I recorded this as a demo for a live project, not a future recording, but it struck me that this is a song whose time has come (again), and not altogether in a good way. It was written by Eric Gooding in the 1960s about a holiday job at the doomed Dorman Long steelworks on Teesside. If I remember rightly it was entered for the BBC’s ‘Songs of Grief and Glory’ competition, but not one of the winners. Well, it was my favourite…
Oddly enough, while I was a student at Bangor a few years later I was supposed to take a summer job at Middlesbrough steel works, but the agency cancelled it at almost the last moment. And now, with the closure of the SSI works at Redcar closing, parts of Caparo going into administration and Tata threatening redundancies, there doesn’t seem to be much left of what was once called British Steel. As Peter Bond said in another great song (Category ‘D’):
‘Its purpose served, the ironworks sleeps, and silence chokes the air…’
Also known as Southwind, The Southern Breeze, An Ghaoth Andheas, and so on. Has also attracted quite a few sets of words. Recently crossed my radar when working up some material with a ceilidh band, and I couldn’t resist trying it out. I may well vary the instrumentation for the ‘real’ version, but I quite like it with just guitar (though I’ve overdubbed here).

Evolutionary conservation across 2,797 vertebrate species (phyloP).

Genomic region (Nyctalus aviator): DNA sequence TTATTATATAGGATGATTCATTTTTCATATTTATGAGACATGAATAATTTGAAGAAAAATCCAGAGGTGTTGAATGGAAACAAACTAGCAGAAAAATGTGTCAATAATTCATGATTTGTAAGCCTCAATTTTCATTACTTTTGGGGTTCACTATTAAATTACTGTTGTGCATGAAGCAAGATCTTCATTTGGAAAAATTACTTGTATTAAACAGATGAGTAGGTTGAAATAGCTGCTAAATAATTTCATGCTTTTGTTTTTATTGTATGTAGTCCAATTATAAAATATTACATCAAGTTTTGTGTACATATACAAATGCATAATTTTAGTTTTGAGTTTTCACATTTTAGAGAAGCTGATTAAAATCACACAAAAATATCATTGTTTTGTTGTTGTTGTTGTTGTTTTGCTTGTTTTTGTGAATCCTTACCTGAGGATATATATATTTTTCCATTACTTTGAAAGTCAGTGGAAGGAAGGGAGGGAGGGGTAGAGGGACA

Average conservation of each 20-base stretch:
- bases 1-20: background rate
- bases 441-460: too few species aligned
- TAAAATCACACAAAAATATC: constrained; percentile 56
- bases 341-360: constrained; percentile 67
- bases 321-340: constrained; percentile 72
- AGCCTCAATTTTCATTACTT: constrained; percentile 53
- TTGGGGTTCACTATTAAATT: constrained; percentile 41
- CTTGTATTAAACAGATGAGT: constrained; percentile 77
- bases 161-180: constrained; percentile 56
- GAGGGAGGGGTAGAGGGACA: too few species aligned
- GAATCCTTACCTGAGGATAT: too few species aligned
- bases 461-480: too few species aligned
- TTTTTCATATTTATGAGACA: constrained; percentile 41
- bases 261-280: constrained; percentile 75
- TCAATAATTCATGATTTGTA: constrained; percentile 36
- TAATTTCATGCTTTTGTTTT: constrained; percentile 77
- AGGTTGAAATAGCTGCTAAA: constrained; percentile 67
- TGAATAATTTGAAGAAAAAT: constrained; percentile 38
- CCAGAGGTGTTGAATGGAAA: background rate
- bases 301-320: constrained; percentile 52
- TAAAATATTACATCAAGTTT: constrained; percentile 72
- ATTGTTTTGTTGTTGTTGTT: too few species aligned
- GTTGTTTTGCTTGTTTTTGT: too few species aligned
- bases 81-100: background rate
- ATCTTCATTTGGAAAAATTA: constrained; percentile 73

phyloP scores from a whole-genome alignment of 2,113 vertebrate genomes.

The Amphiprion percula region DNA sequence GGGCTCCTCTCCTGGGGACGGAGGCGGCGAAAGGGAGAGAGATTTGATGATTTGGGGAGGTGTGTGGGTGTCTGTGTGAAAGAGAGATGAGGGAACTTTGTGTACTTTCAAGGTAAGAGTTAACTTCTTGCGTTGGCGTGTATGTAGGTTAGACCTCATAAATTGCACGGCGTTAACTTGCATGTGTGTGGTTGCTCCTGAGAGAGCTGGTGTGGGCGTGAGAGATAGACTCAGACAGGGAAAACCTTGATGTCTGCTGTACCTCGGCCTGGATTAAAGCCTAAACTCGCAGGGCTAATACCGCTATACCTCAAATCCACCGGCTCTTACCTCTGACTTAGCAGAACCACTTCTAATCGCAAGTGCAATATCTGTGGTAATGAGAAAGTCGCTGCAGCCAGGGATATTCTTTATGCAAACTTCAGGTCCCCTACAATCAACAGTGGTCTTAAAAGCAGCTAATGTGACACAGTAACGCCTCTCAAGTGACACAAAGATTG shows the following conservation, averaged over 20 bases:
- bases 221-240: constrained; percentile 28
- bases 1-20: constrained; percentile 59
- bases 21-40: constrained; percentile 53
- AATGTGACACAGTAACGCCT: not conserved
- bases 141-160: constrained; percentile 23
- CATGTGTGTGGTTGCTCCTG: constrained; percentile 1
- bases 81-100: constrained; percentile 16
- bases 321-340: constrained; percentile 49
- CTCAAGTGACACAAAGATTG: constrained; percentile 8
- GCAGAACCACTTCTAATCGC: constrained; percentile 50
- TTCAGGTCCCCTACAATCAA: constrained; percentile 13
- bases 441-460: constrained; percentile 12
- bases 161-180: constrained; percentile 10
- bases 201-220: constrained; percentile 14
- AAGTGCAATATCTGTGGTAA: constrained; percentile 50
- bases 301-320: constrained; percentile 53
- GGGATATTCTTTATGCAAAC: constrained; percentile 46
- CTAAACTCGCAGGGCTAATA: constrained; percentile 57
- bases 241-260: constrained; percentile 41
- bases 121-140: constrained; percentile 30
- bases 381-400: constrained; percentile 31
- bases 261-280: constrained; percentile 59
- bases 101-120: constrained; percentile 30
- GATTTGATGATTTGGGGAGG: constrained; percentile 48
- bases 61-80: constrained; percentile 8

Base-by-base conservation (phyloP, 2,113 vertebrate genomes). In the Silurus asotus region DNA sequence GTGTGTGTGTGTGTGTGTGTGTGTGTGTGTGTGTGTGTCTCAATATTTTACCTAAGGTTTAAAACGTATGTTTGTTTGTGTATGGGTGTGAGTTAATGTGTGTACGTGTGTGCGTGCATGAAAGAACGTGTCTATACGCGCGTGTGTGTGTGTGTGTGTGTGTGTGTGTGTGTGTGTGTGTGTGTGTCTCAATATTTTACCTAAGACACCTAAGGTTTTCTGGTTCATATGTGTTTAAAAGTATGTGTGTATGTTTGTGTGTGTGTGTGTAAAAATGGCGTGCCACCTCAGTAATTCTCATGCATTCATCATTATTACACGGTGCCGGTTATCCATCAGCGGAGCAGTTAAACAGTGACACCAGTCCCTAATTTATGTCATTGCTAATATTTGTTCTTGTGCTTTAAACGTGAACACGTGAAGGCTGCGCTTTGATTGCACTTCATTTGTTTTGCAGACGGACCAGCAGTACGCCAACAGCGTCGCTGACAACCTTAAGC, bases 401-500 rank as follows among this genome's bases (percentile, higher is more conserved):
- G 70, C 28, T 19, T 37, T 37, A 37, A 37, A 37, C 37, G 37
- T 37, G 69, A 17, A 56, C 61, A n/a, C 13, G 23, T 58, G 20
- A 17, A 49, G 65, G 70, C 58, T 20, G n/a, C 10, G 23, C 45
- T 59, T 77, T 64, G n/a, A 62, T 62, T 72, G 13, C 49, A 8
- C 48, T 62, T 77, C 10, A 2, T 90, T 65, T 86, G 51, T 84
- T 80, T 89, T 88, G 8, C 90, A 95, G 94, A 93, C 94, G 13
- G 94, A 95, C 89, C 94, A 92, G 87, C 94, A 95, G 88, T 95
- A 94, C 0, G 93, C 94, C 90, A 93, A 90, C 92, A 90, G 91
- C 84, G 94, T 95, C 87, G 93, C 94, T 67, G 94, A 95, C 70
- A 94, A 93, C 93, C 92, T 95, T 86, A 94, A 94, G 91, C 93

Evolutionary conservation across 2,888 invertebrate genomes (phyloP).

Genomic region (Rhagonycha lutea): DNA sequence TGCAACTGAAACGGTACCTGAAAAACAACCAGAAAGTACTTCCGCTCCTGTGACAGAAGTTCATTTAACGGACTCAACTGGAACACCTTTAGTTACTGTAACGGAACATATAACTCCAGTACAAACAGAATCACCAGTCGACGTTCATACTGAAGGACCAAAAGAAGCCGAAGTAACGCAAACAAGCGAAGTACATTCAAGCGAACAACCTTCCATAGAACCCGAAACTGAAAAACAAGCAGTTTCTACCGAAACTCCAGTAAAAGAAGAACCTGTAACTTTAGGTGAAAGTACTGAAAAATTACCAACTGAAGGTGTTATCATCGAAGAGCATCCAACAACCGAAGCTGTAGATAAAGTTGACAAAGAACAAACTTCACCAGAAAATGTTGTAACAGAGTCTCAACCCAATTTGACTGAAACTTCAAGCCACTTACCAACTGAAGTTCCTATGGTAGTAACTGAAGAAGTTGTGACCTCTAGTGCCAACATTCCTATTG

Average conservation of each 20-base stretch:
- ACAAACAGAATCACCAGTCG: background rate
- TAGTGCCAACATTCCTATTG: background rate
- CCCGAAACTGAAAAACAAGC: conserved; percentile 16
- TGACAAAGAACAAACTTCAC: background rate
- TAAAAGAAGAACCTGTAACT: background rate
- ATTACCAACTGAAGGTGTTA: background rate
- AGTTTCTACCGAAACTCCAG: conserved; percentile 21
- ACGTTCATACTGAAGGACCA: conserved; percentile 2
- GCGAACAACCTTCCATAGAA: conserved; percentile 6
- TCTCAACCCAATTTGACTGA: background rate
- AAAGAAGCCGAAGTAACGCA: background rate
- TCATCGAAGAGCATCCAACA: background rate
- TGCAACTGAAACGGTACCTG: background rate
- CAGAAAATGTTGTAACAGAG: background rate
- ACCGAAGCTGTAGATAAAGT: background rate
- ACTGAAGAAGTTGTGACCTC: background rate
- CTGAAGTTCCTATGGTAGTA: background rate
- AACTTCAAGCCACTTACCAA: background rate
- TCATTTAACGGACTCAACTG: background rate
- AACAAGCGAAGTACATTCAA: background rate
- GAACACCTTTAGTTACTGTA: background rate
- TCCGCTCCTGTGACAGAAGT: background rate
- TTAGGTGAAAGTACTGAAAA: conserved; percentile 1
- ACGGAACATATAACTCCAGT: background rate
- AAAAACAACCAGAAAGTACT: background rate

Sometimes attributed to O’Carolan, but I don’t believe there’s any proof of that, though Greg Clare tells me that it’s often performed along with Planxty Fanny Power (which I believe is O’Carolan) or Planxty Irwin (which is on my to-do list). The Fiddler’s Companion attributes it to Domnhall Meirgeach Mac Con Mara (Freckled Donal Macnamara) and includes Gaelic words and translation as well as much more information.
The world is not short of recordings of this very popular song. This is a variation on an instrumental version I recently rediscovered, having performed it quite a lot in the 70s. I plan to use a more polished version in a forthcoming project.
I find myself in an unusual position. (Steady! Not that sort of position.) I’ve played guitar and/or bass with ceilidh bands from time to time since the 1970s, but have never rehearsed with one until recently.
Which got me thinking that one or two tunes might fit quite nicely into a recording project I’m hatching. This is a sketch only for one possibility. It includes far too many guitars (probably one part would be a bass with just one second guitar to put in some sparse countermelodies) and the actual tune gets buried at some points: it’s just that this has some bits I wanted to keep for reference. I believe the tune was originally recorded in 1909 by Cecil Sharp from John Locke in Leominster. This interpretation is based on a vaguely-remembered recording from the 60s by Jon and Mike Raven. I think this was the record (with Jean Ward): SONGS OF THE BLACK COUNTRY AND THE WEST MIDLANDS.
I’m tempted to buy it, but then I’d have to learn the tune properly. 😉